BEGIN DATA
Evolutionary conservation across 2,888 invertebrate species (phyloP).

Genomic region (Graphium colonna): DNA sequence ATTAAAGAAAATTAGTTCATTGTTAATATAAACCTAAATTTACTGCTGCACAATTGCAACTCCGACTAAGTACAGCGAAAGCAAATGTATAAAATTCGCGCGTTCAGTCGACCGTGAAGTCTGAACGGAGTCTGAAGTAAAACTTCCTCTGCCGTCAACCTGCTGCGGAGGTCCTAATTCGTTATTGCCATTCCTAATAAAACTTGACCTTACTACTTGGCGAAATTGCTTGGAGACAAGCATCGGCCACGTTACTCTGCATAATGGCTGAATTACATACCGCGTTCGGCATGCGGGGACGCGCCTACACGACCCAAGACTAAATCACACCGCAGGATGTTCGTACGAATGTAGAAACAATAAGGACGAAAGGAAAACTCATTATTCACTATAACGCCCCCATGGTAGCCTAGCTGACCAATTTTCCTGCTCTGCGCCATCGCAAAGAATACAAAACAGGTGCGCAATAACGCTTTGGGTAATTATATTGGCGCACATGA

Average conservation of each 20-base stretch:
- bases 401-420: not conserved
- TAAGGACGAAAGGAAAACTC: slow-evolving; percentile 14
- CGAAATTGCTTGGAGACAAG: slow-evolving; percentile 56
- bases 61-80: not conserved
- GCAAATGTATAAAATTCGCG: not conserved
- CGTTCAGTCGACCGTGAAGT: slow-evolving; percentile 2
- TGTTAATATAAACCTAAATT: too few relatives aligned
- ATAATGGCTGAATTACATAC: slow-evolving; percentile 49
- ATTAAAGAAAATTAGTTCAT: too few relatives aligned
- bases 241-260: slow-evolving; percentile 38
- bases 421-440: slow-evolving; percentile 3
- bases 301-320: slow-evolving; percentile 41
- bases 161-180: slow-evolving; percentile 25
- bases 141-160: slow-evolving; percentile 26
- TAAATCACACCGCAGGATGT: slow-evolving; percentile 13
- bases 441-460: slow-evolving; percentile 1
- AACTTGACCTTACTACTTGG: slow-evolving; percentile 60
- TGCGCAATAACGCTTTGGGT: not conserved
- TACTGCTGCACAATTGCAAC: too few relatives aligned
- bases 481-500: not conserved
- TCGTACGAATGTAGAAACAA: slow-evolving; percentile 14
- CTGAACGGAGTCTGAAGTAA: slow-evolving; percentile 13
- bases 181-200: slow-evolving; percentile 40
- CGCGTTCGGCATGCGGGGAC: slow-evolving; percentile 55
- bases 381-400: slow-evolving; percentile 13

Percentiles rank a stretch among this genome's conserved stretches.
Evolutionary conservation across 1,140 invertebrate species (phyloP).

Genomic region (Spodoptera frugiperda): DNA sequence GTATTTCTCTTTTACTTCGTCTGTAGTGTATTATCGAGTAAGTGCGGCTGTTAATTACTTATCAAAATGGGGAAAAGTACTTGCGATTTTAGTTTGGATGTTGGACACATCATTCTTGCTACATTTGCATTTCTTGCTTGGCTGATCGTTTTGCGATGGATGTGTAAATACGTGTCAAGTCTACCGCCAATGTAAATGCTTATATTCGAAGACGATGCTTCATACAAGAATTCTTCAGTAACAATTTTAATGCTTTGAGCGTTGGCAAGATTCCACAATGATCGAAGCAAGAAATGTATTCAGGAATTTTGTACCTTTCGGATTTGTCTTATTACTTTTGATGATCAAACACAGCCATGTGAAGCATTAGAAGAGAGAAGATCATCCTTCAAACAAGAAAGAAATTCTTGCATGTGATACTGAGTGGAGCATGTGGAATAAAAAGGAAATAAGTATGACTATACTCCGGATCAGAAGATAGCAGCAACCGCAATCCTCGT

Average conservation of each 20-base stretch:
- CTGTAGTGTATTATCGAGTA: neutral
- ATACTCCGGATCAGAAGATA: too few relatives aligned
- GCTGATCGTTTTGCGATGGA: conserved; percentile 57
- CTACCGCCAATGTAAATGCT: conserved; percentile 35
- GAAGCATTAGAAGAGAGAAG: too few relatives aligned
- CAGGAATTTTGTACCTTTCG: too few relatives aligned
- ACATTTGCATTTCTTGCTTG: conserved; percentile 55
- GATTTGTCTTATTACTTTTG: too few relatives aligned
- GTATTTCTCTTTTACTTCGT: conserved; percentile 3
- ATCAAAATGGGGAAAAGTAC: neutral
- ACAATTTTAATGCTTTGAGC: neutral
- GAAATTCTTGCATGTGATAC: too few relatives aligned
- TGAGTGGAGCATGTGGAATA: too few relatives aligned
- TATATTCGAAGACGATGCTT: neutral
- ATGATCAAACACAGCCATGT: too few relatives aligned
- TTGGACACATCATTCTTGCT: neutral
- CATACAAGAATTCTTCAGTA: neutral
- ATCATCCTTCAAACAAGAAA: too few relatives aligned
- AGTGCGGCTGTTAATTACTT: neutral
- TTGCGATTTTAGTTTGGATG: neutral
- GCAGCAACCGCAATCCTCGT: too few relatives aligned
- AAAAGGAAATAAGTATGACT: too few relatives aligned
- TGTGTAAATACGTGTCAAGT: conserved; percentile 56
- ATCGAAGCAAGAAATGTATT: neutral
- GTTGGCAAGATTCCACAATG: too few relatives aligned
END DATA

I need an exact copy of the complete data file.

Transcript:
Evolutionary conservation across 2,888 invertebrate species (phyloP).

Genomic region (Graphium colonna): DNA sequence ATTAAAGAAAATTAGTTCATTGTTAATATAAACCTAAATTTACTGCTGCACAATTGCAACTCCGACTAAGTACAGCGAAAGCAAATGTATAAAATTCGCGCGTTCAGTCGACCGTGAAGTCTGAACGGAGTCTGAAGTAAAACTTCCTCTGCCGTCAACCTGCTGCGGAGGTCCTAATTCGTTATTGCCATTCCTAATAAAACTTGACCTTACTACTTGGCGAAATTGCTTGGAGACAAGCATCGGCCACGTTACTCTGCATAATGGCTGAATTACATACCGCGTTCGGCATGCGGGGACGCGCCTACACGACCCAAGACTAAATCACACCGCAGGATGTTCGTACGAATGTAGAAACAATAAGGACGAAAGGAAAACTCATTATTCACTATAACGCCCCCATGGTAGCCTAGCTGACCAATTTTCCTGCTCTGCGCCATCGCAAAGAATACAAAACAGGTGCGCAATAACGCTTTGGGTAATTATATTGGCGCACATGA

Average conservation of each 20-base stretch:
- bases 401-420: not conserved
- TAAGGACGAAAGGAAAACTC: slow-evolving; percentile 14
- CGAAATTGCTTGGAGACAAG: slow-evolving; percentile 56
- bases 61-80: not conserved
- GCAAATGTATAAAATTCGCG: not conserved
- CGTTCAGTCGACCGTGAAGT: slow-evolving; percentile 2
- TGTTAATATAAACCTAAATT: too few relatives aligned
- ATAATGGCTGAATTACATAC: slow-evolving; percentile 49
- ATTAAAGAAAATTAGTTCAT: too few relatives aligned
- bases 241-260: slow-evolving; percentile 38
- bases 421-440: slow-evolving; percentile 3
- bases 301-320: slow-evolving; percentile 41
- bases 161-180: slow-evolving; percentile 25
- bases 141-160: slow-evolving; percentile 26
- TAAATCACACCGCAGGATGT: slow-evolving; percentile 13
- bases 441-460: slow-evolving; percentile 1
- AACTTGACCTTACTACTTGG: slow-evolving; percentile 60
- TGCGCAATAACGCTTTGGGT: not conserved
- TACTGCTGCACAATTGCAAC: too few relatives aligned
- bases 481-500: not conserved
- TCGTACGAATGTAGAAACAA: slow-evolving; percentile 14
- CTGAACGGAGTCTGAAGTAA: slow-evolving; percentile 13
- bases 181-200: slow-evolving; percentile 40
- CGCGTTCGGCATGCGGGGAC: slow-evolving; percentile 55
- bases 381-400: slow-evolving; percentile 13

Percentiles rank a stretch among this genome's conserved stretches.
Evolutionary conservation across 1,140 invertebrate species (phyloP).

Genomic region (Spodoptera frugiperda): DNA sequence GTATTTCTCTTTTACTTCGTCTGTAGTGTATTATCGAGTAAGTGCGGCTGTTAATTACTTATCAAAATGGGGAAAAGTACTTGCGATTTTAGTTTGGATGTTGGACACATCATTCTTGCTACATTTGCATTTCTTGCTTGGCTGATCGTTTTGCGATGGATGTGTAAATACGTGTCAAGTCTACCGCCAATGTAAATGCTTATATTCGAAGACGATGCTTCATACAAGAATTCTTCAGTAACAATTTTAATGCTTTGAGCGTTGGCAAGATTCCACAATGATCGAAGCAAGAAATGTATTCAGGAATTTTGTACCTTTCGGATTTGTCTTATTACTTTTGATGATCAAACACAGCCATGTGAAGCATTAGAAGAGAGAAGATCATCCTTCAAACAAGAAAGAAATTCTTGCATGTGATACTGAGTGGAGCATGTGGAATAAAAAGGAAATAAGTATGACTATACTCCGGATCAGAAGATAGCAGCAACCGCAATCCTCGT

Average conservation of each 20-base stretch:
- CTGTAGTGTATTATCGAGTA: neutral
- ATACTCCGGATCAGAAGATA: too few relatives aligned
- GCTGATCGTTTTGCGATGGA: conserved; percentile 57
- CTACCGCCAATGTAAATGCT: conserved; percentile 35
- GAAGCATTAGAAGAGAGAAG: too few relatives aligned
- CAGGAATTTTGTACCTTTCG: too few relatives aligned
- ACATTTGCATTTCTTGCTTG: conserved; percentile 55
- GATTTGTCTTATTACTTTTG: too few relatives aligned
- GTATTTCTCTTTTACTTCGT: conserved; percentile 3
- ATCAAAATGGGGAAAAGTAC: neutral
- ACAATTTTAATGCTTTGAGC: neutral
- GAAATTCTTGCATGTGATAC: too few relatives aligned
- TGAGTGGAGCATGTGGAATA: too few relatives aligned
- TATATTCGAAGACGATGCTT: neutral
- ATGATCAAACACAGCCATGT: too few relatives aligned
- TTGGACACATCATTCTTGCT: neutral
- CATACAAGAATTCTTCAGTA: neutral
- ATCATCCTTCAAACAAGAAA: too few relatives aligned
- AGTGCGGCTGTTAATTACTT: neutral
- TTGCGATTTTAGTTTGGATG: neutral
- GCAGCAACCGCAATCCTCGT: too few relatives aligned
- AAAAGGAAATAAGTATGACT: too few relatives aligned
- TGTGTAAATACGTGTCAAGT: conserved; percentile 56
- ATCGAAGCAAGAAATGTATT: neutral
- GTTGGCAAGATTCCACAATG: too few relatives aligned